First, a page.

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Polling station in Alberta First Nation runs out of ballots

Voters hoping to cast a ballot at the Siksika First Nation southeast of Calgary were surprised to find there were none left.

The polling station on the reserve ran out of ballots for close to half an hour Monday afternoon before Elections Canada brought more in.

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“That’s pretty crazy,” said Siksika nation member Bryan Little Chief.

He said at first people were suspicious it was a voter suppression tactic similar to the robocalls directing people to nonexistent polling stations four years ago.

“It raises the suspicion that this is a [Conservative leader Stephen] Harper tactic, just like the last time around.”
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The station ran out of ballots shortly after Little Chief cast his own vote, around 4 p.m. Alberta time. Elections Canada says the ballot shortage lasted about 15 minutes; Little Chief said people were waiting about half an hour for ballots.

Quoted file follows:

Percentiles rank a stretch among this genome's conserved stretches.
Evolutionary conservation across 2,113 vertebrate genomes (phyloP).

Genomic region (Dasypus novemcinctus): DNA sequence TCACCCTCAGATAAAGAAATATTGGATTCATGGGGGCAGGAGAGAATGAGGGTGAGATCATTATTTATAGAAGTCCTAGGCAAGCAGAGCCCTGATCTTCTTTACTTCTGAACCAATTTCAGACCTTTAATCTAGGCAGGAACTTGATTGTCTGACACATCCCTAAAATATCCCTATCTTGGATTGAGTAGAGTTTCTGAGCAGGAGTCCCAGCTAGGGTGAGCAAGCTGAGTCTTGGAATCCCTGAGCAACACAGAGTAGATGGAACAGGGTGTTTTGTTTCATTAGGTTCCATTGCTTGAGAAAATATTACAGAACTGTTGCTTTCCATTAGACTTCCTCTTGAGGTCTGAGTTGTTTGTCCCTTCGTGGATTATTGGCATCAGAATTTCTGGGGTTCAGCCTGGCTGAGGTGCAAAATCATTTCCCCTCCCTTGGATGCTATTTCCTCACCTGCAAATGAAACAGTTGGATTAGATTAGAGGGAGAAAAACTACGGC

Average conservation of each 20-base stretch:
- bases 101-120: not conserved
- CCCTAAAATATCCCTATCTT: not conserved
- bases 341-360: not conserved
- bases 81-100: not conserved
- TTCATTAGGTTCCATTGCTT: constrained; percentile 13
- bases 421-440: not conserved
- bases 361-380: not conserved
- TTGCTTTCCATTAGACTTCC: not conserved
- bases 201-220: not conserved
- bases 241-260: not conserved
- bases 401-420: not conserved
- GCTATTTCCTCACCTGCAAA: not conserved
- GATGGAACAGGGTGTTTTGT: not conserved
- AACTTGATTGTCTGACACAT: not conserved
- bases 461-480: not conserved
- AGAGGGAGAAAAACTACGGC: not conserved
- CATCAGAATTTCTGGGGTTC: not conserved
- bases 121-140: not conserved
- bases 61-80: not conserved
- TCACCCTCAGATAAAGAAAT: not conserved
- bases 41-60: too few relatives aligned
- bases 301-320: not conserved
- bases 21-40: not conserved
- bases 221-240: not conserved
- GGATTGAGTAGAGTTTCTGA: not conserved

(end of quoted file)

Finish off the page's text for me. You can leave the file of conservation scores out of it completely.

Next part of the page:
“I came back and there was just a backlog of people” – a line of cars snaking down the road.

Despite the wait, Little Chief said, nobody gave up and went home.

“I don’t think they were wanting to leave,” he said.

“I think the vote was important to them.”

And that’s what makes this election so dramatically different from others he’s seen.

“I said I’ve never seen it like this. … I’ve never seen this reserve come to vote in a federal election,” he said.

“In other federal elections, some people couldn’t care less, because the government, whoever is in power will have to deal with Indians, you know?”

But this year, it’s different, Little Chief said: People have been galvanized over Canada’s epidemic of missing and murdered aboriginal women, and in opposition to anti-terror Bill C-51, which many fear will criminalize the kind of protest characteristic of Idle No More and other protests by Canada’s indigenous peoples.

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“I think people are voting to get rid of Harper.”

Little Chief, for his part, likes the NDP.

“I think the NDP has hit the nail on the head on a lot of the issues for Indians.”

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